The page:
The Artist

Painter of Cirque

Mezza9 (“Mezzanine”) is an American impressionist and visionary artist who paints large scale figurative works of cirque performers.

Mezza9 is based in coastal California and coastal North Carolina.

Contemporary circus performers and flow artists inspire her subject matter. Through the exploration of these themes: performance, movement, nature and color vibration; Mezza9 is painting the myths of today and documenting the paradigm shifts and the archetypes of modernity. Mediums include acrylic, pastel, oil on wood and paper and metal.

Many of her works are sculptural with kinetic parts, varying heights, and uneven edges. Every wood panel is hand constructed.

Her paintings convey the blissful state of transcendence into Nebulon (sky/sea world of bliss) and the Wilderness, the outer limits of our imaginations.

Drip Nectar: Net of Indra

Mezza9 is an established artist and has been a professional painter of cirque for fourteen years. She received grants from the North Carolina and the Arizona Commissions on the Arts. Numerous publications have reviewed her paintings and NPR interviewed her in 2011 for her top ten exhibit which concluded with a parade of stilt dancers and flow artists.

She has orchestrated interactive, solo exhibits and plans to continue her artistic career by following her path as a painter and incorporating and expanding into other mediums, specifically metal fabrication, installation, and performance and is interested in interdisciplinary collaborations with innovative artists in these fields.

Drip Nectar: Net of Indra

Her artistic path began in 2001 in Durham, NC. she co-owned an art gallery which she cultivated into a cultural hub. Amano Paperie and Art Gallery pioneered the monthly Culture Crawl and incubated pop-up art shows in neighboring cities. In 2002 she began pursuing painting seriously and exhibited at a monthly art event called FAME.

A 2007 exhibition of her paintings at the Pilobolus after-party at the American Dance Festival in Durham, NC marked a turning point in her artistic career. She shifted the focus of her art from dancers in general to performers whom she knew and she took hoop dance and aerial hoop classes to learn the poses. At Hoop Convergence she sketched attending performers as well as participated in workshops to feel the embodiment of the movement arts. She cultivated friendships with acrobats, fire and flow artists, yogis and jugglers. She is now an avid hoop and stilt dancer, fire spinner, beginning aerialist and unicyclist. She practices yoga in front of her works-in-progress. In this way, her life and art have coalesced.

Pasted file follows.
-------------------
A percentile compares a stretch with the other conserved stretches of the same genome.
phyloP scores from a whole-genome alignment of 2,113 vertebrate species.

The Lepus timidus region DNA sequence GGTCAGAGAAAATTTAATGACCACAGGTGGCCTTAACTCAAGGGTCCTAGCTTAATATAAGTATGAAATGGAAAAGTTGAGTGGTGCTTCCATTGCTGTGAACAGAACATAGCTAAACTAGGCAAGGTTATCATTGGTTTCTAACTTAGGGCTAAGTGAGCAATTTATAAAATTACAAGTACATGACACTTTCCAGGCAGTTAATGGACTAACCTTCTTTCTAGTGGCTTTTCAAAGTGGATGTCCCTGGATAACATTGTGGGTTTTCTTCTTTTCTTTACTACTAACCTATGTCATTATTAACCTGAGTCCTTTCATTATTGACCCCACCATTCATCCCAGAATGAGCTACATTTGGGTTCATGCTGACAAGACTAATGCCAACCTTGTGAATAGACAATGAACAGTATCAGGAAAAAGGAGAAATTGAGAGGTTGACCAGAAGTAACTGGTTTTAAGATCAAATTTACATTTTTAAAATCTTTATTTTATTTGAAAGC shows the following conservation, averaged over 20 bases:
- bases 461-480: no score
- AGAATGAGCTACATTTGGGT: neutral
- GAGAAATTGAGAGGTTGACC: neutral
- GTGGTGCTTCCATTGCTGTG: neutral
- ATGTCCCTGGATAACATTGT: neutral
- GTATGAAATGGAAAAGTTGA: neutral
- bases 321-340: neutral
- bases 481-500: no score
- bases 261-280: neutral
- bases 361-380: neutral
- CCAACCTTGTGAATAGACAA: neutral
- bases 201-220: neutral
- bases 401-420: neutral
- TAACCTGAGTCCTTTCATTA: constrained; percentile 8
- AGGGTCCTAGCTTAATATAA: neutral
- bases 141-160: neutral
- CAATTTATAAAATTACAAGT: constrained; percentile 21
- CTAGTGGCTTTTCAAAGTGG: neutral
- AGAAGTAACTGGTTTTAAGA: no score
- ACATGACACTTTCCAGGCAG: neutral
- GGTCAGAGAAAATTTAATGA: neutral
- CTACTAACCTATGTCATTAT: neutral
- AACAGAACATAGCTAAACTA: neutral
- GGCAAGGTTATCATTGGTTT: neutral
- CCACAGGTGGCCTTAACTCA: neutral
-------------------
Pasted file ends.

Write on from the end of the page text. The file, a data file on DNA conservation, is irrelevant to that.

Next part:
In her paintings she first emulated the Viennese Secessionists including Egon Schiele. Later, Toulouse-Lautrec, Monet, Degas, Wayne Thiebaud, Lucien Freud, Michael Carson, Bo Bartlett and Barkley Hendricks inspired her figurative paintings. Toulouse-Lautrec’s documentation of Moulin Rouge resonated with her. She began to narrate her friends’ lives on the fringe with my art. Her painting technique merged environment with figures with her use of s’fumato, or softened edges. This gave her work a dream-like, ethereal feel and she named this watery universe Nebulon. She has worked with photographers (notably Cl. Rodriguez) to capture flow and illusion artists in performance. From photos she creates an alchemy of the figures through the vibration of color palettes, and light emitted from the figure itself. The figures go beyond performance to fly, levitate and swim. With this magical realism approach, she exposes the inner landscape and its embodiment of awe and wonder that the performer transcends into and likewise she as a painter goes into and she coaxes the viewer into this realm as well. That is what captivates her as an artist: deep exploration into the vast frontiers of our unconscious spaces, and she exposes bits of this mystery in each work.